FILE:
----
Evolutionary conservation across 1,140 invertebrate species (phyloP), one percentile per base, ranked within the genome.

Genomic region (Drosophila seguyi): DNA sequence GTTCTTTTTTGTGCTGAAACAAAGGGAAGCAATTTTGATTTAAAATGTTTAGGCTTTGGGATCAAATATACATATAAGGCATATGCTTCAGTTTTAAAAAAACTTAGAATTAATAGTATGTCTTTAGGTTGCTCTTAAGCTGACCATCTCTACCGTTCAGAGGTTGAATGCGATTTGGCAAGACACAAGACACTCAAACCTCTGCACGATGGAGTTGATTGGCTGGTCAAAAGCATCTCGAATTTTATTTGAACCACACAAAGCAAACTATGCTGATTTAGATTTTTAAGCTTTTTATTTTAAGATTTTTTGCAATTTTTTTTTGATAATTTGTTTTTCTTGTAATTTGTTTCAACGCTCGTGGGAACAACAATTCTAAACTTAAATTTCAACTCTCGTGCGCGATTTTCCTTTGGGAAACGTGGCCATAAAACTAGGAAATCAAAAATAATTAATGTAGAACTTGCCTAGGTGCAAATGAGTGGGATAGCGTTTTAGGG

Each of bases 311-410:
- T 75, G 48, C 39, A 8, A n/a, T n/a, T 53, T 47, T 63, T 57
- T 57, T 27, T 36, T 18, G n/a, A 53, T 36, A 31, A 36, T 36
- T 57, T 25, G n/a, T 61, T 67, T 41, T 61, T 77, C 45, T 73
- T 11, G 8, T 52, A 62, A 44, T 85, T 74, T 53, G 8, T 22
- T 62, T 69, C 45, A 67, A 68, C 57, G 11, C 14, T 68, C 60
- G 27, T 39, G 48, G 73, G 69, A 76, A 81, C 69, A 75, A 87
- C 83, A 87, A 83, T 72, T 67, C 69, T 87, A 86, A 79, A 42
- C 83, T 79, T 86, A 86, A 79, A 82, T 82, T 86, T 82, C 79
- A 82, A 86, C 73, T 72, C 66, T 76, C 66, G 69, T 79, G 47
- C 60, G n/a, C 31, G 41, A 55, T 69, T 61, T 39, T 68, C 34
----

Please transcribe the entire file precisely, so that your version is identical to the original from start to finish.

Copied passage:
Evolutionary conservation across 1,140 invertebrate species (phyloP), one percentile per base, ranked within the genome.

Genomic region (Drosophila seguyi): DNA sequence GTTCTTTTTTGTGCTGAAACAAAGGGAAGCAATTTTGATTTAAAATGTTTAGGCTTTGGGATCAAATATACATATAAGGCATATGCTTCAGTTTTAAAAAAACTTAGAATTAATAGTATGTCTTTAGGTTGCTCTTAAGCTGACCATCTCTACCGTTCAGAGGTTGAATGCGATTTGGCAAGACACAAGACACTCAAACCTCTGCACGATGGAGTTGATTGGCTGGTCAAAAGCATCTCGAATTTTATTTGAACCACACAAAGCAAACTATGCTGATTTAGATTTTTAAGCTTTTTATTTTAAGATTTTTTGCAATTTTTTTTTGATAATTTGTTTTTCTTGTAATTTGTTTCAACGCTCGTGGGAACAACAATTCTAAACTTAAATTTCAACTCTCGTGCGCGATTTTCCTTTGGGAAACGTGGCCATAAAACTAGGAAATCAAAAATAATTAATGTAGAACTTGCCTAGGTGCAAATGAGTGGGATAGCGTTTTAGGG

Each of bases 311-410:
- T 75, G 48, C 39, A 8, A n/a, T n/a, T 53, T 47, T 63, T 57
- T 57, T 27, T 36, T 18, G n/a, A 53, T 36, A 31, A 36, T 36
- T 57, T 25, G n/a, T 61, T 67, T 41, T 61, T 77, C 45, T 73
- T 11, G 8, T 52, A 62, A 44, T 85, T 74, T 53, G 8, T 22
- T 62, T 69, C 45, A 67, A 68, C 57, G 11, C 14, T 68, C 60
- G 27, T 39, G 48, G 73, G 69, A 76, A 81, C 69, A 75, A 87
- C 83, A 87, A 83, T 72, T 67, C 69, T 87, A 86, A 79, A 42
- C 83, T 79, T 86, A 86, A 79, A 82, T 82, T 86, T 82, C 79
- A 82, A 86, C 73, T 72, C 66, T 76, C 66, G 69, T 79, G 47
- C 60, G n/a, C 31, G 41, A 55, T 69, T 61, T 39, T 68, C 34